• I know this is an old question, but I have a doubt. Afer applying the Leibniz rule we get: $$\frac{\partial\mathcal{L}}{\partial(\partial_\mu A_\nu)}= - \frac{1}{2} \left( \partial_\mu A_\nu \frac{\partial F^{\mu\nu}}{\partial(\partial_\mu A_\nu)} + \frac{\partial_\mu A_\nu}{\partial(\partial_\mu A_\nu)} F^{\mu\nu}\right)$$ How am I meant to differentiate the $F^{\mu\nu}$ on the first term of the equation? I don't understand how doing so will give me $F^{\mu\nu}$. Commented May 31, 2020 at 18:26
• You must use a new pair of indices instead of copying mu-nu thrice. Then $\partial F^{\alpha\beta} / \partial (\partial_\gamma A_\delta) = g^{\alpha\gamma}g^{\beta\delta} - \alpha\leftrightarrow\beta$ simply because $F$ is just the difference between two similar terms (antisymmetrization) and each term has the derivative which is basically a Kronecker delta - but here with the raised indices (to become the upper-index metric) because of the location of the indices in the original expression. Commented Jun 1, 2020 at 22:06

Although late in the party, I post an answer on an elemementary level. May be this proves the power of tensor calculus used in all previous nice answers.

Abstract

In this answer we'll try to derive Maxwell equations in empty space \begin{align} \boldsymbol{\nabla} \boldsymbol{\times} \mathbf{E} & = -\frac{\partial \mathbf{B}}{\partial t} \tag{001a}\\ \boldsymbol{\nabla} \boldsymbol{\times} \mathbf{B} & = \mu_{0}\mathbf{j}+\frac{1}{c^{2}}\frac{\partial \mathbf{E}}{\partial t} \tag{001b}\\ \nabla \boldsymbol{\cdot} \mathbf{E} & = \frac{\rho}{\epsilon_{0}} \tag{001c}\\ \nabla \boldsymbol{\cdot}\mathbf{B}& = 0 \tag{001d} \end{align} from the Euler-Lagrange equations $$\boxed{\: \dfrac{\partial }{\partial t}\left(\dfrac{\partial \mathcal{L}}{\partial \dot{\eta}_{\jmath}}\right) + \nabla \boldsymbol{\cdot}\left[\dfrac{\partial \mathcal{L}}{\partial \left(\boldsymbol{\nabla}\eta_{\jmath}\right)}\right]- \frac{\partial \mathcal{L}}{\partial \eta_{\jmath}}=0, \quad \left(\jmath=1,2,3,4\right) \:} \tag{002}$$ where $$\mathcal{L}=\mathcal{L}\left(\eta_{\jmath}, \dot{\eta}_{\jmath}, \boldsymbol{\nabla}\eta_{\jmath}\right) \qquad \left(\jmath=1,2,3,4\right) \tag{003}$$ is the Lagrangian density of the question (except a constant factor) $$\boxed{\: \mathcal{L}=\dfrac{\Vert\mathbf{E}\Vert^{2}-c^{2}\Vert\mathbf{B}\Vert^{2}}{2}+\dfrac{1}{\epsilon_{0}}\left( -\rho \phi + \mathbf{j}\boldsymbol{\cdot}\mathbf{A}\right) \:} \tag{004}$$ and $\:\eta_{\jmath}\left( x_{1},x_{2},x_{3},t\right), \:\:\jmath=1,2,3,4\:$ the components $\:A_{1},\:A_{2},\:A_{3},\phi\:$ of the EM potential 4-vector respectively. In a sense, this derivation is built on the inverse one ( : this of finding a proper Lagrangian density from Maxwell equations ) by moving backwards, see my answer here : Deriving Lagrangian density for electromagnetic field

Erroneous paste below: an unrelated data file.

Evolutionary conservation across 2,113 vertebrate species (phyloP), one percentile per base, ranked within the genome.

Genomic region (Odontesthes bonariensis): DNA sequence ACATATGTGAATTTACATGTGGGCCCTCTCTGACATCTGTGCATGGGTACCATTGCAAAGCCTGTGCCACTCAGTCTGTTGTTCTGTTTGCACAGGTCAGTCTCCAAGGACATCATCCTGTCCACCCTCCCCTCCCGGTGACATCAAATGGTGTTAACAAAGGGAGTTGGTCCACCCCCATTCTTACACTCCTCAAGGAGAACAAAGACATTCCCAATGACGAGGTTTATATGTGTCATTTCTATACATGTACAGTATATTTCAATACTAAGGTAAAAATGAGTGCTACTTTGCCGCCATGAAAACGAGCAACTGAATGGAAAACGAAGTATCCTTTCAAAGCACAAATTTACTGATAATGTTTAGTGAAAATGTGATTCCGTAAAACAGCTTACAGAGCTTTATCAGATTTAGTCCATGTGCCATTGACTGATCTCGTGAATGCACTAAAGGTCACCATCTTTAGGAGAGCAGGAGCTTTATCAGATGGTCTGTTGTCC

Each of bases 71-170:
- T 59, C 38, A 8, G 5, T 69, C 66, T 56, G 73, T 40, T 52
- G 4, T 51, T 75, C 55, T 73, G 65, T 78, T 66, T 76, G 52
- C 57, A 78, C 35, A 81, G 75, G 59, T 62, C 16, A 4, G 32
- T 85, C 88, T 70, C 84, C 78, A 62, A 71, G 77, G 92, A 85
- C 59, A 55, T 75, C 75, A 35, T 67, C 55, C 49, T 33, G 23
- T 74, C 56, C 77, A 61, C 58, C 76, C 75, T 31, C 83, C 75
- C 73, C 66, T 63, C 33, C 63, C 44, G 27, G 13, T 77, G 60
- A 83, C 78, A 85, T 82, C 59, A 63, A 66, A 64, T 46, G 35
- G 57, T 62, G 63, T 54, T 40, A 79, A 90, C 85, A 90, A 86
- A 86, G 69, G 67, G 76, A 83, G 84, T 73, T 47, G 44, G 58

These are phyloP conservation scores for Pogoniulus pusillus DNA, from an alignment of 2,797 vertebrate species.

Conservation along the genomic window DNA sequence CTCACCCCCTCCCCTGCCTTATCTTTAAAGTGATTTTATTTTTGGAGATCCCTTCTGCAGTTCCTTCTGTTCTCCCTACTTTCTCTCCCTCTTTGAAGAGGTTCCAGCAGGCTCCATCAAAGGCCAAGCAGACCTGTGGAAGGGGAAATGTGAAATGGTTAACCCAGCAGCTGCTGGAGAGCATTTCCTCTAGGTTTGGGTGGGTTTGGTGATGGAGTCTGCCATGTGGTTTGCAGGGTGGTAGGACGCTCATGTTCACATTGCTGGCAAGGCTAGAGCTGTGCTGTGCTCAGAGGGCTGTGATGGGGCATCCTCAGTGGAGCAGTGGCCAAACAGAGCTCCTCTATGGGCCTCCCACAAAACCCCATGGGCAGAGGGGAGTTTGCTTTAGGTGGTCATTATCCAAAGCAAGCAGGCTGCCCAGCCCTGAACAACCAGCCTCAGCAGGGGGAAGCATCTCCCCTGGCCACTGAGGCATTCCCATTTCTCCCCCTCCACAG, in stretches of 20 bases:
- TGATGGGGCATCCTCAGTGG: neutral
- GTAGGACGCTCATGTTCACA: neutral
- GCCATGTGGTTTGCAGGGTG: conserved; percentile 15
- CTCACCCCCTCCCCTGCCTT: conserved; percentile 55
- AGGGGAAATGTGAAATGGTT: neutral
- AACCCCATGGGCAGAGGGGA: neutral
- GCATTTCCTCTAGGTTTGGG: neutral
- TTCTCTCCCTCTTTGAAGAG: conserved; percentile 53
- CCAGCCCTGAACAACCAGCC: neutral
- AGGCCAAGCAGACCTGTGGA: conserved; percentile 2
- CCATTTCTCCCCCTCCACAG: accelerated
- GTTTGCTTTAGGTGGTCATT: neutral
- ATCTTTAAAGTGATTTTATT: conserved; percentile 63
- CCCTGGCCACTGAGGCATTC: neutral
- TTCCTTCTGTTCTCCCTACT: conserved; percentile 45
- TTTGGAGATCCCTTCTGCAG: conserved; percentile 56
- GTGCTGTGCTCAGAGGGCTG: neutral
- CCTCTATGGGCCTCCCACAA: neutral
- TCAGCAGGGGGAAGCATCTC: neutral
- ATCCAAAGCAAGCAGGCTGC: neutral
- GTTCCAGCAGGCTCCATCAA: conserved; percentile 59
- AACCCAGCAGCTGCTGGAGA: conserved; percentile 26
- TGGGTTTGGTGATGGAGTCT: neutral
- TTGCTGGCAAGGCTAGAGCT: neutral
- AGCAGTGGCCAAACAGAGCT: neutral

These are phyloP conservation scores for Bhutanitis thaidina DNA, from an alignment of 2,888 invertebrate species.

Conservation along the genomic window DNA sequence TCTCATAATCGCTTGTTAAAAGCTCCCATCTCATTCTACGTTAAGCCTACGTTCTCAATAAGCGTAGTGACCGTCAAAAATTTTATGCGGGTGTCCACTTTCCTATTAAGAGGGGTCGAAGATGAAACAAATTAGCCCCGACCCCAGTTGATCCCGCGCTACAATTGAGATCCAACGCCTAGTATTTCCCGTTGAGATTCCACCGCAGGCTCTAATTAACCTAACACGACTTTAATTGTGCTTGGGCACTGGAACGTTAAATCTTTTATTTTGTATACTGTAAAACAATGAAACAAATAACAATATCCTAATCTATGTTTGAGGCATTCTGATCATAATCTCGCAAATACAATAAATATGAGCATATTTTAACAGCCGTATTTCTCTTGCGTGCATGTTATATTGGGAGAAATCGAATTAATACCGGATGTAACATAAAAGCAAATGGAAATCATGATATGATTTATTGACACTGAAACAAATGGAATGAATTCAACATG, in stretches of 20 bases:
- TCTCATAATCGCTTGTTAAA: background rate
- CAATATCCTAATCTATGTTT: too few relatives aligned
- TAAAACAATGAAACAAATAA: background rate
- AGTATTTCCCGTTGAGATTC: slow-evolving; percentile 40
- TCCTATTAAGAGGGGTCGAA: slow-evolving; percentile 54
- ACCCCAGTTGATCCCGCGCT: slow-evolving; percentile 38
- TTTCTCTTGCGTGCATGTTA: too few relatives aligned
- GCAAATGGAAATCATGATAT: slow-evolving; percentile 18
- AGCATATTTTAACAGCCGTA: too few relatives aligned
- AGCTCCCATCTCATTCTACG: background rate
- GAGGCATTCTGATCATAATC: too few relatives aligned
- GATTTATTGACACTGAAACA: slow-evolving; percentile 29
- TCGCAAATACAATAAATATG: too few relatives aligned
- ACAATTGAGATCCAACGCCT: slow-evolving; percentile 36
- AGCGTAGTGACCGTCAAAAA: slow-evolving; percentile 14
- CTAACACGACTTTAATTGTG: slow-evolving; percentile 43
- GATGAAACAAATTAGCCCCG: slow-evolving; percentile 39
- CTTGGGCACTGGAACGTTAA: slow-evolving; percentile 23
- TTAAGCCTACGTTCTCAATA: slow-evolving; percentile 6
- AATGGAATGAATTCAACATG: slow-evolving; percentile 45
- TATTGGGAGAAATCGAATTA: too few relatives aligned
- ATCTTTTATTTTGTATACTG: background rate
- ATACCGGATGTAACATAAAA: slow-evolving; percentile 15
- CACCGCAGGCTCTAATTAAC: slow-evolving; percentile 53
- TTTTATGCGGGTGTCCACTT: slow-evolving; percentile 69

1. Main Section

First we express $\:\mathbf{E},\mathbf{B}\:$ of (004) in terms of the potential 4-vector components $\:A_{1},\:A_{2},\:A_{3},\phi\:$ \begin{align} \mathbf{B} & = \boldsymbol{\nabla} \boldsymbol{\times} \mathbf{A} \tag{005a}\\ \mathbf{E} & = -\boldsymbol{\nabla}\phi -\dfrac{\partial \mathbf{A}}{\partial t} = -\boldsymbol{\nabla}\phi - \mathbf{\dot{A}} \tag{005b} \end{align} From (005) the Maxwell equations (001a) and (001d) are valid automatically. So the four(4) scalar Maxwell equations (001b) and (001c) must be derived from the four(4) scalar Euler-Lagrange equations (002). Moreover, it's reasonable to assume that the vector equation (001b) must be derived from (002) with respect to the components of the vector potential $\:\mathbf{A}=\left(A_{1},\:A_{2},\:A_{3}\right)\:$, while the scalar equation (001c) must be derived from (002) with respect to the scalar potential $\:\phi\:$.